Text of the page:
Sunday, October 26, 2014

Ship on the Shore Leith

Our family visited this restaurant last night after our first choice Chop Chop was unexpectedly closed. Its a nice place well decorated and lots of polished wood. The staff are attentive and we were lucky to go un-reserved as many after us were turned away and sent to lesser establishments.

The menu is odd I find, no warming fish soup or chowder and very expensive "plats" of fresh crustacean. However a bit of work found a lovely big 1 kg pot of mussels with big chunky fries that were excellent. My wife had local lobster although it was a small half was well cooked. My son had sea bass done Asian style which while the sea bass was nicely cooked was not the best choice. My advice stick to simple things and you will be very well pleased with the night. We were. The desserts were sweet and chunky to match the chips and the glass of Belhaven Best went down a treat with the mussels.

Just along from here is Shore which we tried twice on the advice of Rick Stein and were disappointed both times. They are all owned by one group, but this particular place has done it right.


Saturday, October 18, 2014

Cafe Cassis - Top Secret

As one approaches Edinburgh from the South East via the A7 one comes into Old Town by the gates to Arthur's Seat park. To the left is Salisbury Road and on that road is the rather excellent Cafe Cassis one of Edinburgh's secret best restaurants. It is hidden away under a small hotel down some stairs.

The chef is French and the food is best described as quality home cooking. Go at lunchtime weekdays for a three course meal absolutely top class for £10 a head! Wow is all I can say as I go back again like it is my grandmothers table. At weekends and in the evening it rises quite a bit to about £25 a head maybe £30 if you choose dishes unwisely.

Cassis is a real find, the place itself is a bit old fashioned as so many French restaurants are, but the food is just worth going back for, whether its Toulouse sausages, or well cooked fish, its what you might get in a small town say 50 miles from Paris, where locals congregate because the food is good and reasonable and most important reliable.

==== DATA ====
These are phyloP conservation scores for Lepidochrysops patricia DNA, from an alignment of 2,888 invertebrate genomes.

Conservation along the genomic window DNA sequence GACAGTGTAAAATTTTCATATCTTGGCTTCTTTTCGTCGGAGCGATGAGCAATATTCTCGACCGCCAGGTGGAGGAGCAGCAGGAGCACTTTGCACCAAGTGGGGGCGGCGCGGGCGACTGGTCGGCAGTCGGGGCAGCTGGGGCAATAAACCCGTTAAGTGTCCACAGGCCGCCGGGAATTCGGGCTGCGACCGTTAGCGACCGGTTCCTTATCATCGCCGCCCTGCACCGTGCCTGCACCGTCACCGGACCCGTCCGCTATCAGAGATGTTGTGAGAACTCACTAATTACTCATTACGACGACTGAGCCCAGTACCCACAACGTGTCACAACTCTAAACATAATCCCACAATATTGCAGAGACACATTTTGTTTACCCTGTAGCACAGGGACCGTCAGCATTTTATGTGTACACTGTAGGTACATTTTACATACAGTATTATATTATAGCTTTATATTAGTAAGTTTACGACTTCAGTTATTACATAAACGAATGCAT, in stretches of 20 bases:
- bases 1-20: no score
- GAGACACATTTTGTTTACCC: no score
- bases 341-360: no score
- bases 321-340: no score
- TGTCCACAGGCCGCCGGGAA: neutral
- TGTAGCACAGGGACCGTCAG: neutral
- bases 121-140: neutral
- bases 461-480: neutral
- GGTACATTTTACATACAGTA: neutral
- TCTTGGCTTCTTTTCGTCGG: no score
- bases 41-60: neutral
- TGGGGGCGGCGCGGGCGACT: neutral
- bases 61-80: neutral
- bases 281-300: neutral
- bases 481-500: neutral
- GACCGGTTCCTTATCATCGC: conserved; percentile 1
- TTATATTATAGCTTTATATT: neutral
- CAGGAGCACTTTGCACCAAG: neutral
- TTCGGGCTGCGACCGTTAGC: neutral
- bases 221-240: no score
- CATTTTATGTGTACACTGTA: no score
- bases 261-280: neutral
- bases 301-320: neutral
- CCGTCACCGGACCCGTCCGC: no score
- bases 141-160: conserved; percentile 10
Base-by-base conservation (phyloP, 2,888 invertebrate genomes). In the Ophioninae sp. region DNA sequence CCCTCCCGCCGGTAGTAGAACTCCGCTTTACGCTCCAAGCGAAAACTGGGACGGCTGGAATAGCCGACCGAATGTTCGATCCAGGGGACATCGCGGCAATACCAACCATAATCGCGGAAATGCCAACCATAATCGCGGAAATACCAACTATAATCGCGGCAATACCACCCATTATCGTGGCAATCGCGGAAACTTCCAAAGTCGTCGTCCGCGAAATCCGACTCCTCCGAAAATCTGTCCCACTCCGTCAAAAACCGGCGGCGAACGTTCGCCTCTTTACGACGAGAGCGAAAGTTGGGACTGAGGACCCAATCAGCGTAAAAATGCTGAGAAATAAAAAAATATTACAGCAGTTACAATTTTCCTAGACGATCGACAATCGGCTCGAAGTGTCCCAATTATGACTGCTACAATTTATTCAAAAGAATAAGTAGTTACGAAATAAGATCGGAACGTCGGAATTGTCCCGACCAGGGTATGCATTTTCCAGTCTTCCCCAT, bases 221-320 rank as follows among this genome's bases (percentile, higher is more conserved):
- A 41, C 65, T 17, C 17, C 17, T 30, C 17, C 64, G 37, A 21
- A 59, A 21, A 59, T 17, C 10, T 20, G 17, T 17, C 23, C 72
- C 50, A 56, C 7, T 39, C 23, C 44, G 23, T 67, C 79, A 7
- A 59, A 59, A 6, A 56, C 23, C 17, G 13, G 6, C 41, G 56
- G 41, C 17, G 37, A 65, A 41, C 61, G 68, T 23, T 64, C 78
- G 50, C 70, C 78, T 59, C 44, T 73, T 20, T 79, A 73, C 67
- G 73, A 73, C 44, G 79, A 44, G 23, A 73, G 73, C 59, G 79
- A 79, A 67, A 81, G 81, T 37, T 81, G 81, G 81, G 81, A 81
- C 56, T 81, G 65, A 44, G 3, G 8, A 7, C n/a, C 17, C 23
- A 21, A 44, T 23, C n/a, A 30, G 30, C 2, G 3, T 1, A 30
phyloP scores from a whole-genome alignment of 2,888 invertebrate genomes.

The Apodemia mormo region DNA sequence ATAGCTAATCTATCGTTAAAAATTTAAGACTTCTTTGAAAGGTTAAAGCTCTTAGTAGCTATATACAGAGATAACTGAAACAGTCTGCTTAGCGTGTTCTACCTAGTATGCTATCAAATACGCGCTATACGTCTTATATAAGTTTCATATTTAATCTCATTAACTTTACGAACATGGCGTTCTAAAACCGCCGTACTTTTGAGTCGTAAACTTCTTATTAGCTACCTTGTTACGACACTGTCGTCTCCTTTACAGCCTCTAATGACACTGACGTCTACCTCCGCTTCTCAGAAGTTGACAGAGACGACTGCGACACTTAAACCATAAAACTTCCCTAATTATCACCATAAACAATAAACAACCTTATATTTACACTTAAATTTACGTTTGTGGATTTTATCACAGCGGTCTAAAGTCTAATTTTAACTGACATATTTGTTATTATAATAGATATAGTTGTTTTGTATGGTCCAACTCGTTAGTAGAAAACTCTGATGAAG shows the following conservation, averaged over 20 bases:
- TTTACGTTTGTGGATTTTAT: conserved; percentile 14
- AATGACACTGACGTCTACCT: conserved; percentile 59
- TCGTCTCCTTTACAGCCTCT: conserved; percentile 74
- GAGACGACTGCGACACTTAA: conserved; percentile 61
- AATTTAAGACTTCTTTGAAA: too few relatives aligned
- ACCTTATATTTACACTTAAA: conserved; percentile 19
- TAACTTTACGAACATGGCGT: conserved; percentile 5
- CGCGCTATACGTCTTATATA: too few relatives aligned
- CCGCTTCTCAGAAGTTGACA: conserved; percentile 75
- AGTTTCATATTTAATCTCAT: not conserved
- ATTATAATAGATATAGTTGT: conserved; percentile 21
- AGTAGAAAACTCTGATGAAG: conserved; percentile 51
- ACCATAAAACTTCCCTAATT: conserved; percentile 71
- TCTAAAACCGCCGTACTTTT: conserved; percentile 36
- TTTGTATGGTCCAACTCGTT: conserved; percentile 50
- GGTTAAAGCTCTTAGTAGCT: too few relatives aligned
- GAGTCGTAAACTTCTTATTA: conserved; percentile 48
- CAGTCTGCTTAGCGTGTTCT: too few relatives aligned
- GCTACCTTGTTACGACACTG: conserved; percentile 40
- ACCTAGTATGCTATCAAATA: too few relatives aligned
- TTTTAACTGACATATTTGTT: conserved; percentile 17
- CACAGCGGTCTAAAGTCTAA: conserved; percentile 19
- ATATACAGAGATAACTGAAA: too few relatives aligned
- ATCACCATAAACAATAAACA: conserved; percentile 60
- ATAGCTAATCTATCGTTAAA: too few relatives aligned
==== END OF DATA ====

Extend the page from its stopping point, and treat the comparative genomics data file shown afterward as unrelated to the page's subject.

Cafe Cassis website

Off Grid - Almost

Since we acquired our little cottage in the Borders we have been doing small improvements and upgrades while we wait forever for the Borders Council to approve a very minor extension to our house. We applied in July and still not got the final paperwork and warrants.

Meanwhile we had to alter our use of energy. We were paying £150 a month electricity and £2500 a year for oil for the Stanley range cooker. Plus £300 on coal from our open fire. In total £4600 a year energy costs.

Our solution is in two areas. We installed solar pv and a biomass boiler using pellets and changed the open fire into an Aga insert wood burning stove.

So far our experience is that the wood burning stove which converts about 80+% of fuel into heat versus our open fire of 20% is magically good. I light it on cool evenings and it uses about 4 logs all night and warms not just our lounge but also all the corridor. Now with coal we used to feel very little heat at all, it as all about the cosy flame.

The PV is early days but from my calculations we have gone from paying £150 a month to earning £60 a month and free electricity. Of course we have had good weather this autumn so we will see over a year. So far though this looks like a real winner. We have a computer device that turns excess energy into water heating through the immersion.

The biomass is new so all I can report is that it warms the house through and heats the water so it works!. Pellets are £250 a ton which is 100 bags. We are using 1 bag a day but in the winter this may get to be a lot more its hard to be sure yet. But in the summer the PV heats all our water, so we should hardly use the biomass. Even if we use 3 tons thats £750 versus £2500. Plus the government wants you to convert to eco friendly renewable heat so they load the deck by paying you for the install over 7 years. Cannot be bad.

So I am hoping that by next year we will look back on turning £4600 costs into about £1500, saving over £3000pa.